EU tax row could cost Diageo £278m

Diageo, the world’s largest premium alcoholic beverage group, is caught in the crossfire in a row between the European Union and the UK Treasury which could cost it £278 million in back tax.

The dispute centres on a tax scheme introduced in 2012 by the then Chancellor of the Exchequer George Osborne. It involves complex “controlled foreign company rules” covering how tax is levied on interest payments on inter-company loans made by offshore subsidiaries.

After an 18-month investigation, the European Commission has ruled that Osborne’s tax scheme gave an unfair advantage to multinational companies based in the UK and has ordered the Treasury to reclaim more than £1 billion from about 50 companies including Diageo.

The EU says the scheme falls foul of its rules designed to stop big companies avoiding tax by moving profits into countries where taxes are low. It says the measures introduced by Osborne were tantamount to state aid.

Tax experts say the position is a muddle and expect either HM Treasury, the companies involved or both to make legal challenges to the Commission’s ruling.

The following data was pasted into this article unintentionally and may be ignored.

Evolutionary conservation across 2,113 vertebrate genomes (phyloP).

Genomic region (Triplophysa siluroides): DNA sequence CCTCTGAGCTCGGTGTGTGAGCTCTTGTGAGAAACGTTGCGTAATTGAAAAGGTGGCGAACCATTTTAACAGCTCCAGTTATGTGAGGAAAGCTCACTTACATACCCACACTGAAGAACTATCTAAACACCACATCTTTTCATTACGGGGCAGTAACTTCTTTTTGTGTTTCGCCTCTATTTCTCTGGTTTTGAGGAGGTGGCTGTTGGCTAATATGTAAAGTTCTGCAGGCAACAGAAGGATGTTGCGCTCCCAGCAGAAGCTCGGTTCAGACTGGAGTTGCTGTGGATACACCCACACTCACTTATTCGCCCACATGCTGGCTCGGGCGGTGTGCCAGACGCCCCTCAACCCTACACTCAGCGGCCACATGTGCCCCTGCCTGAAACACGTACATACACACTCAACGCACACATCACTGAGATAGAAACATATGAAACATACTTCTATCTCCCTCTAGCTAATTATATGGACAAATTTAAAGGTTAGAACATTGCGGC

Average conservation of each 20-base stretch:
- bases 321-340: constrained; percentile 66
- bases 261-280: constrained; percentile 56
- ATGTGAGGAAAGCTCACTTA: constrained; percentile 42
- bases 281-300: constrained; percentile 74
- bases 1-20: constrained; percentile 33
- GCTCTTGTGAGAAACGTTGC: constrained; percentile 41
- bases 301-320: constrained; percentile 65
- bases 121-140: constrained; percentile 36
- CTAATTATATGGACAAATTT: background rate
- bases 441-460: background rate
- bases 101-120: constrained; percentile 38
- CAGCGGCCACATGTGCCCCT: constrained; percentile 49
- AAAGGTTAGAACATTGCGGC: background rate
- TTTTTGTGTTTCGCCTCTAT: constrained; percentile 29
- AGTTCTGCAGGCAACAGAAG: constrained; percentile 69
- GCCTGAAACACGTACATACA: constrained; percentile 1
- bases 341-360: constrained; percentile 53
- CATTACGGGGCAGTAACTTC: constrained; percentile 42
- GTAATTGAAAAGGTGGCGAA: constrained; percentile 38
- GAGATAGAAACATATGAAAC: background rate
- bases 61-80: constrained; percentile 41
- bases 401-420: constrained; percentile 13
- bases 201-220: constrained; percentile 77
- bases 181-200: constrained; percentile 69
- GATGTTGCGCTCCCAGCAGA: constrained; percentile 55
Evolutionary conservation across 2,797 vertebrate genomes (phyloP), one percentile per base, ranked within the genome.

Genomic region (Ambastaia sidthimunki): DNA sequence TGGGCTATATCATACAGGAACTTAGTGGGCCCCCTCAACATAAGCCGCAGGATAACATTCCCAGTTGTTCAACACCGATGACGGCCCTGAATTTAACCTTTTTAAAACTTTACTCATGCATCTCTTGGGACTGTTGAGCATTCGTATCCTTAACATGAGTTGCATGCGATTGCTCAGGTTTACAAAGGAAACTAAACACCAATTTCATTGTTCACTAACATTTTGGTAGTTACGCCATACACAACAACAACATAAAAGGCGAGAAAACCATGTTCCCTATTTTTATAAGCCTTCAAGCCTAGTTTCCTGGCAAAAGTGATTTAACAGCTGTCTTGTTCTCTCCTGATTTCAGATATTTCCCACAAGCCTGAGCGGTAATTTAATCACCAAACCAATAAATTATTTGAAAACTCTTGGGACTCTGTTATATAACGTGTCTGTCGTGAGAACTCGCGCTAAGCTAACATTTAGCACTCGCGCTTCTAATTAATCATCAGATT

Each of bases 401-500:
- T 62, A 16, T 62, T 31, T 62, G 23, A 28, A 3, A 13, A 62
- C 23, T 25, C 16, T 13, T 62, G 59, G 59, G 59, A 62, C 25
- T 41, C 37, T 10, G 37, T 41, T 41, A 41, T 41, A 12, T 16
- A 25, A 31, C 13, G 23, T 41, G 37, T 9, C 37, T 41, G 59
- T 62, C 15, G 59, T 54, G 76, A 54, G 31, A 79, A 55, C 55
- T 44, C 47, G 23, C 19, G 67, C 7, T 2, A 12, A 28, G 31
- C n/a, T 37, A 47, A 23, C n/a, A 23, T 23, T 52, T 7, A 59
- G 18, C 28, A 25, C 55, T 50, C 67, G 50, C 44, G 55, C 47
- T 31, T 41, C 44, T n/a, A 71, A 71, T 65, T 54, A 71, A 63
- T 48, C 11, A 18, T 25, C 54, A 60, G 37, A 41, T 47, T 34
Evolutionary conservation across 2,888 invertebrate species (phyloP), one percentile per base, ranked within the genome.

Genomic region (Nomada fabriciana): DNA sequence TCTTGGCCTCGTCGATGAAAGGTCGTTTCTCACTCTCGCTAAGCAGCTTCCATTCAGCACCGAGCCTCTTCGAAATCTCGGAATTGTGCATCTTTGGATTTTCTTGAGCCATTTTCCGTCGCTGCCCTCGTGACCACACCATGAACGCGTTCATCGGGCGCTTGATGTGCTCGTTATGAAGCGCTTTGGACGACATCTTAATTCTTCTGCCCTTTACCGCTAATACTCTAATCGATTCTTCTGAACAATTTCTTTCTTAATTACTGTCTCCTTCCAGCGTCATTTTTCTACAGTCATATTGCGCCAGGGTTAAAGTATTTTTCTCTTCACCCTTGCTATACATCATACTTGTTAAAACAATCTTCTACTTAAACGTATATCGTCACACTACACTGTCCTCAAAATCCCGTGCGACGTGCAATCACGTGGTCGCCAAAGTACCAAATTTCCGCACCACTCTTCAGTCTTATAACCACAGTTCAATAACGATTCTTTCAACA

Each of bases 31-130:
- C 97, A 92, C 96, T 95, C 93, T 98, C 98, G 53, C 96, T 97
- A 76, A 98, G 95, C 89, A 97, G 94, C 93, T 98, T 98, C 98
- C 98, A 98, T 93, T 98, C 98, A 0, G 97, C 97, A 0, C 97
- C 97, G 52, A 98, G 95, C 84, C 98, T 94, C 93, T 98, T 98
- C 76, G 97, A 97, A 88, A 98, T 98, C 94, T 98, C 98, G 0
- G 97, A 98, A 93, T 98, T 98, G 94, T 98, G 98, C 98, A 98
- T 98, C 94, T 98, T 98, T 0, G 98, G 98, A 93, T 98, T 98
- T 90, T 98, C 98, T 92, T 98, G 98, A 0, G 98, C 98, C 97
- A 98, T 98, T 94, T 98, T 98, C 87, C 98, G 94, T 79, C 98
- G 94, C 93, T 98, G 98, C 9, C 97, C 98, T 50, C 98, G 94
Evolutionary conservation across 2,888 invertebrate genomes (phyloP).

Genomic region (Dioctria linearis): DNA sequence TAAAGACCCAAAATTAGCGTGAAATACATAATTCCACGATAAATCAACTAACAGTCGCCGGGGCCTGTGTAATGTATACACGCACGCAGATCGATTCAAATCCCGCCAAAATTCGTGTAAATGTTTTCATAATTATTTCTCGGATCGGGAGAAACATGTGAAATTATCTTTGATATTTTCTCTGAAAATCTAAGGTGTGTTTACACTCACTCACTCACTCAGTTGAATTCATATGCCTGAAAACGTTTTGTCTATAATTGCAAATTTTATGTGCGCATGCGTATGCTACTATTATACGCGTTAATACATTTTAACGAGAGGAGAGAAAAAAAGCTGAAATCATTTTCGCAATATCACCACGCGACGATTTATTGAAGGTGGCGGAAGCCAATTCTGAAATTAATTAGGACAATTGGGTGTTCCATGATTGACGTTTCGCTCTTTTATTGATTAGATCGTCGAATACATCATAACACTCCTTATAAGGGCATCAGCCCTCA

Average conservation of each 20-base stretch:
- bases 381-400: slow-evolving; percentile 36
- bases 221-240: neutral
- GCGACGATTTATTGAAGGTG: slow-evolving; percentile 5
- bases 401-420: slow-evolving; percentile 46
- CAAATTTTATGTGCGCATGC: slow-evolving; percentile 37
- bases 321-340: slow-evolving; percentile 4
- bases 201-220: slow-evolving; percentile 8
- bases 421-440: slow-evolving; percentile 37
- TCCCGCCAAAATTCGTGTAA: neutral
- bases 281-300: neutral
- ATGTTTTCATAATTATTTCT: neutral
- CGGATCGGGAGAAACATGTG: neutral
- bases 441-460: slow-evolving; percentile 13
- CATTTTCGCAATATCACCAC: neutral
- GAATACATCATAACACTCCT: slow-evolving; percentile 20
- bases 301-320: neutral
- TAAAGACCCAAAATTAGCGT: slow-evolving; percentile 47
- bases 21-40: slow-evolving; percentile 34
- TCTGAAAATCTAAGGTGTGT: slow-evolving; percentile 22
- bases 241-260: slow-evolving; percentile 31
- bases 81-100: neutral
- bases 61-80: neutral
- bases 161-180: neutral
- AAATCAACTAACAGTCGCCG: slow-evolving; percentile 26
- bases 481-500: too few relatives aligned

The EU’s Competition Commissioner, Margrethe Vestager is quoted by The Sunday Times as saying: “Anti-tax avoidance rules are important to ensure that all companies pay their fair share of tax. But they must apply equally to all taxpayers. The UK gave certain multinationals a selective advantage by granting them an unfair exemption.”

In its latest interim accounts, published in January, Diageo said it was “monitoring developments” in the investigation and said that its total liability could be £278 million but that it had made no provision to meet any such bill.

At the weekend Diageo said: “We operate in accordance with UK law and are transparent about our maximum potential liability. We await the detailed decision [from the EU] and the UK government’s response in order to assess what it means for us.”

HM Treasury said it would “carefully consider” the Brussels ruling.

However, if Britain leaves the EU with a deal in the near future, the ruling from Brussels may be meaningless as the tax potentially to be collected would be due to the Treasury, not Brussels, and the government could choose not to change its position. The ruling could also be challenged if the UK leaves the EU without a deal. A long delay in Brexit could complicate matters.

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